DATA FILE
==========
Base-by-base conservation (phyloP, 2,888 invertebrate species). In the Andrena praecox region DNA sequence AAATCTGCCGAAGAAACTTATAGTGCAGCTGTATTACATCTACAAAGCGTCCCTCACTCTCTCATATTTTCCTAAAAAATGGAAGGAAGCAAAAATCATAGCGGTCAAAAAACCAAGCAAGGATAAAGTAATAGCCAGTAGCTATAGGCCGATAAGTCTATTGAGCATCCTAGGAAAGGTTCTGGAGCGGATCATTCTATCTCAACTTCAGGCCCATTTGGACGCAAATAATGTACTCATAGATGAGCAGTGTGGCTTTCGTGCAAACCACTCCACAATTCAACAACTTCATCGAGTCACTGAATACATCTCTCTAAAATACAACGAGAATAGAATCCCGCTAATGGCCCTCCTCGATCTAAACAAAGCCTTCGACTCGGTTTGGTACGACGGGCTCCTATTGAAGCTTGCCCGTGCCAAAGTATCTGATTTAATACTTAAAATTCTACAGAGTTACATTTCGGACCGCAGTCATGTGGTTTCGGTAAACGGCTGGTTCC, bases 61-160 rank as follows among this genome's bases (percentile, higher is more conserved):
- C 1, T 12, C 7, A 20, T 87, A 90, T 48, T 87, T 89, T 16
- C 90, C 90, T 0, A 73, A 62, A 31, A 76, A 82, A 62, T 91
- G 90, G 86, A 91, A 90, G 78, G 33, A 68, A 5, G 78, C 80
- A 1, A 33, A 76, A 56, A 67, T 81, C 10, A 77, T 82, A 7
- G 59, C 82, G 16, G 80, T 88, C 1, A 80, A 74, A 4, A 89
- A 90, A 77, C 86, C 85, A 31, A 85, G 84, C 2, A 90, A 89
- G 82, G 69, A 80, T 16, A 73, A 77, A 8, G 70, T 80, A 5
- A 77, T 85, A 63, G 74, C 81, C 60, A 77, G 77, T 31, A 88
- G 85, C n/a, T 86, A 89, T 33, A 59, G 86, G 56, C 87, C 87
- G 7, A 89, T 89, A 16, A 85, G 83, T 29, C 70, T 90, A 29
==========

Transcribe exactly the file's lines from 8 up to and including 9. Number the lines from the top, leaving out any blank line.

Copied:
- G 82, G 69, A 80, T 16, A 73, A 77, A 8, G 70, T 80, A 5
- A 77, T 85, A 63, G 74, C 81, C 60, A 77, G 77, T 31, A 88